Stone’s Throw to Consequence in JFK

DATELINE: Movie History Literally

 Kirkwood's Grotesque  

Twenty-five years after Oliver Stone’s conspiratorial extravaganza, with more Kennedy assassination documents released weekly, it may be time to re-consider JFK.

The movie has become legend—and now checks in at a length worthy of Ben Hur or Lawrence of Arabia. Yet, that still is not enough.

The movie is the ultimate docudrama, providing theory and re-enactments about the death of an American president in Dallas in 1963. Many of the arcane details that made Stone’s movie seem fantastic have become ingrained into the epitome of fake news turned into fake history. As Pontius Pilate once succinctly put it, “What is truth?”

Stone takes the same approach as Jim Garrison: he uses the system to present ideas, in some ways abusing the process and going outside the usual parameters.

Oliver Stone went for the sensational: casting the most minor roles with notable, famous actors. It gave credence to the view that many people, especially celebrities, agreed with his perspective of the facts. He believed Clay Shaw was an assassin’s conspirator.

On top of that, he even cast the aging Jim Garrison as Chief Justice Earl Warren interviewing Jack Ruby in his prison cell shortly before his fateful death from cancer. Tommy Lee Jones made a dandy Shaw, and Kevin Bacon sizzled as the ersatz Russo.

Garrison’s conspiracy case against Clay Shaw, New Orleans businessman with a salacious private life, was built on reports from Perry Russo, who died in 1995 shortly after the movie was released. But, the Russo character turned to stone, or a pillar of salt, suddenly called Willie O’Keefe, a gay hustler who put Lee Oswald into the maelstrom of New Orleans double agent gay life. Russo always claimed he was maligned, but not by his associations.

Whether the connected dots actually mean there was conspiracy, or just coincidental dots connecting, may never be known with witnesses wiped out by accidents, murders, illness, and mystery deaths over the decade after the Kennedy assassination.

We are far more likely today to accept a movie as our historical reference than ever before. With that, Oliver Stone’s well-produced film gains credence. The viewing public who won’t read history are clearly condemned to accept re-enactments in a movie.

Garrison’s case was a case of self-delusion, or invisible and secret government sabotage.

Our friend Jim Kirkwood covered the original trial and befriended Clay Shaw, but Jim always had a penchant and soft spot for killers and those accused of unsavory acts. He called his book on Clay Shaw and Jim Garrison by the appropriate title of American Grotesque.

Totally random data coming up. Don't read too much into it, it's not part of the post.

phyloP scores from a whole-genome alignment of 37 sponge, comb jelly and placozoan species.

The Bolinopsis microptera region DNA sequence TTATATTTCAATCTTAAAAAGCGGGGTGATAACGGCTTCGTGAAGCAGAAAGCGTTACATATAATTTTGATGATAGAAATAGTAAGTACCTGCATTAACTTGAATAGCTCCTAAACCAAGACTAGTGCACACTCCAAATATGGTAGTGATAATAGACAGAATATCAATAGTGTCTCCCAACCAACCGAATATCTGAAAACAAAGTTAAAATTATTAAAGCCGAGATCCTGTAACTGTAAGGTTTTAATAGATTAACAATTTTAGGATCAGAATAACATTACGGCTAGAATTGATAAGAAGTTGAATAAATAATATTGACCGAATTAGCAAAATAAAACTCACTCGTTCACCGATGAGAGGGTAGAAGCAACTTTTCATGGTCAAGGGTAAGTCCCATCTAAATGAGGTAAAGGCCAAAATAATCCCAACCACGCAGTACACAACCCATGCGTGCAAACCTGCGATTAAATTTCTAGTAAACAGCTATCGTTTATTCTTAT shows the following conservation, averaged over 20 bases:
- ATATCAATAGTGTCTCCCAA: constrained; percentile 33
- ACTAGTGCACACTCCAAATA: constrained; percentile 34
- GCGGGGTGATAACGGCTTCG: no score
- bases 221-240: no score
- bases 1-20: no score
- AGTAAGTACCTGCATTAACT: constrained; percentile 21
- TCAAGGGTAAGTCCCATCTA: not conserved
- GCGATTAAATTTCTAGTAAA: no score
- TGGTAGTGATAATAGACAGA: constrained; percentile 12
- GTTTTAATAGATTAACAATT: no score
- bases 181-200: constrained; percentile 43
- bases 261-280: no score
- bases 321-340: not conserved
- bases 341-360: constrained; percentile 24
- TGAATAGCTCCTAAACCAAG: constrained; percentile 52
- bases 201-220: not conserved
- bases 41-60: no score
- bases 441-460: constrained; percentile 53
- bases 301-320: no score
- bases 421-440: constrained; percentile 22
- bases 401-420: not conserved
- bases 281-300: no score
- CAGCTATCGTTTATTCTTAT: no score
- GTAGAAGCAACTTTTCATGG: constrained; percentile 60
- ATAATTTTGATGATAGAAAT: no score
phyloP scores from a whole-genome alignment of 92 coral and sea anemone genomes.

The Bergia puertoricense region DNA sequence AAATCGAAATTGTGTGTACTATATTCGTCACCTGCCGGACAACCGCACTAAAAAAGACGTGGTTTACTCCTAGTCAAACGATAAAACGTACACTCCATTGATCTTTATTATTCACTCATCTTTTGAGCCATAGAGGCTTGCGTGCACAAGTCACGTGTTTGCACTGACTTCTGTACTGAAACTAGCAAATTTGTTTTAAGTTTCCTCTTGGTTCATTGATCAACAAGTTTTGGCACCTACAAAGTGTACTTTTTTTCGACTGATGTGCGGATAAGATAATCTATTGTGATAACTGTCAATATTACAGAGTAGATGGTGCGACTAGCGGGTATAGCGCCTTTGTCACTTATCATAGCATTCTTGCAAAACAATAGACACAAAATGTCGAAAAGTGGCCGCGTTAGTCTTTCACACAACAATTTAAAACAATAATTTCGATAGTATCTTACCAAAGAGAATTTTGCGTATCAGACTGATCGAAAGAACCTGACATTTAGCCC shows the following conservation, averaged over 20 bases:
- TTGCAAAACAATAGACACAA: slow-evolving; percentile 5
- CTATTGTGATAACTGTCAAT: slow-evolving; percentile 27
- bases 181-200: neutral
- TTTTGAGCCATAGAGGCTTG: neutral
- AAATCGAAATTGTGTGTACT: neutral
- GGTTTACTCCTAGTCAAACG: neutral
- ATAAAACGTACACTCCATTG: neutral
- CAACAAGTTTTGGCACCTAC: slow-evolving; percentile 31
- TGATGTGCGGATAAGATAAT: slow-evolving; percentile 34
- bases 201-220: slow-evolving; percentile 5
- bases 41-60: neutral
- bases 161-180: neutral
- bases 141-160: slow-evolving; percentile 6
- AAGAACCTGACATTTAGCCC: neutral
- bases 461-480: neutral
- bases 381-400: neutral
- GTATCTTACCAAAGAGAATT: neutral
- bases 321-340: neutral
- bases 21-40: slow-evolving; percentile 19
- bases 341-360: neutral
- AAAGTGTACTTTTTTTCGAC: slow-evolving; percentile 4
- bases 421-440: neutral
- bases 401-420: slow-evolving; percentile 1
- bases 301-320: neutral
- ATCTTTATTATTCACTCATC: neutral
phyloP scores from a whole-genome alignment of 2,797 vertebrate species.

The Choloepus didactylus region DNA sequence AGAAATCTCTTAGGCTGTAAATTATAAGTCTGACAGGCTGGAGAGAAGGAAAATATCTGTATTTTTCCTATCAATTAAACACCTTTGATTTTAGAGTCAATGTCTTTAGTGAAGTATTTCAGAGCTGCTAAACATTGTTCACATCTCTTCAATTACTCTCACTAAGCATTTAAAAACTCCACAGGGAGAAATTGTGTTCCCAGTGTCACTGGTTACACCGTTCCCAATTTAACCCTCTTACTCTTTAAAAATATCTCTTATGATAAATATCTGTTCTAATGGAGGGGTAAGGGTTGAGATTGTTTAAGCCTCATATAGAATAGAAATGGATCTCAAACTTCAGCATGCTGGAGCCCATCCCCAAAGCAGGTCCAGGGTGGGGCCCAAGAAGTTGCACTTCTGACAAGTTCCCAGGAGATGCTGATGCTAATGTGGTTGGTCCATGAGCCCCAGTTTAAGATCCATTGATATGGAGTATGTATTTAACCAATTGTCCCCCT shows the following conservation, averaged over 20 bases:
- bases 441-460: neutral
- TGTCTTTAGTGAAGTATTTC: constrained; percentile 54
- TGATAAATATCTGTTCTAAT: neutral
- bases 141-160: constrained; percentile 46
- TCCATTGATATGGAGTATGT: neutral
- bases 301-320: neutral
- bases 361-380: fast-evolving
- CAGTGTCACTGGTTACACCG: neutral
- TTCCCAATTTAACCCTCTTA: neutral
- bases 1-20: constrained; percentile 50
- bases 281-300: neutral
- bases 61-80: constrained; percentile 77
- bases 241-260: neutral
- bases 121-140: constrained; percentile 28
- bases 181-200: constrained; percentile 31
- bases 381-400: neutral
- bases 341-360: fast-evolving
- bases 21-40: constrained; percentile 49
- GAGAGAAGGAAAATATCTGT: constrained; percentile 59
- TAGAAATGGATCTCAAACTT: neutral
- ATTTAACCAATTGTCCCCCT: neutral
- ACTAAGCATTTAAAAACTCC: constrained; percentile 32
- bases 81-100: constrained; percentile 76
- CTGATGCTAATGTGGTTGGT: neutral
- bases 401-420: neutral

When we tried to bait him over drinks about the Clay Shaw case in the 1980s, he wouldn’t bite. It left us uneasy then, and later when the JFK movie came out, we were confounded. Jim Kirkwood was gone to the undiscovered country and so was his insider knowledge.

Today, when the latest documents hint at deeper, uglier, unpleasant details, we wish Jimmy Kirkwood were still here to see us dangle on the hook of conspiracy.

Stone’s JFK throws us for a loop still.

Dr. William Russo has written two timely books: Riding James Kirkwood’s Pony, on Kirkwood’s life, and Booth & Oswald, on the assassins.

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50% Chance of Snowden

DATELINE:  Paul Revere or Benedict Arnold?

snowden

Only the redoubtable Oliver Stone would dare to take a story filled with blanks and replace them with carte blanche in the political conundrum, Snowden.

Edward Snowden, former CIA and NSA operative, turned over a cachet of documents to the media—and now resides in Moscow as the Man without a Country, 21st century version.

Hero, scapegoat, or nutcase, Snowden leaves ambiguity in his personal wake, turned into whatever the reader wants to make of it. His wake is most desired by the military-industrial lobby.

We remain skeptical that a man with no formal education could rise to the top of American security. When asked about it in the film, he answers he is self-taught. He passed all those government aptitude tests with flying colors—which ought to raise a flag or two.

There is much to admire about Snowden—if we overlook his emotional problems treated with medications (but not enough to remove him from sensitive material).

We might agree his brilliant mind overwhelmed his mentors and teachers in the intelligence/oxymoron community. He seemed to lack a sense that he was surrounded by extremely dangerous people.

Oliver Stone always populates his film world with extraordinary performers like Timothy Olyphant, Nicholas Cage, Scott Eastwood, Rhys Ifans, Tom Wilkinson, and Zachary Quinto. They more than fittingly support Joseph Gordon-Levitt who can provide the proper sympathy for Stone’s central figure.

The actual Edward Snowden appears at the film’s end in Moscow, obviously giving credence and blessing to the project of Oliver Stone’s direction and writing.

If Snowden is the new Paul Revere, these nouveau redcoats will catch him sooner than later. Recent reports are that Putin may turn him over to Trump to curry favor with the new POTUS. The deadly forces of spy networks may never let it come to that if this movie has any currency.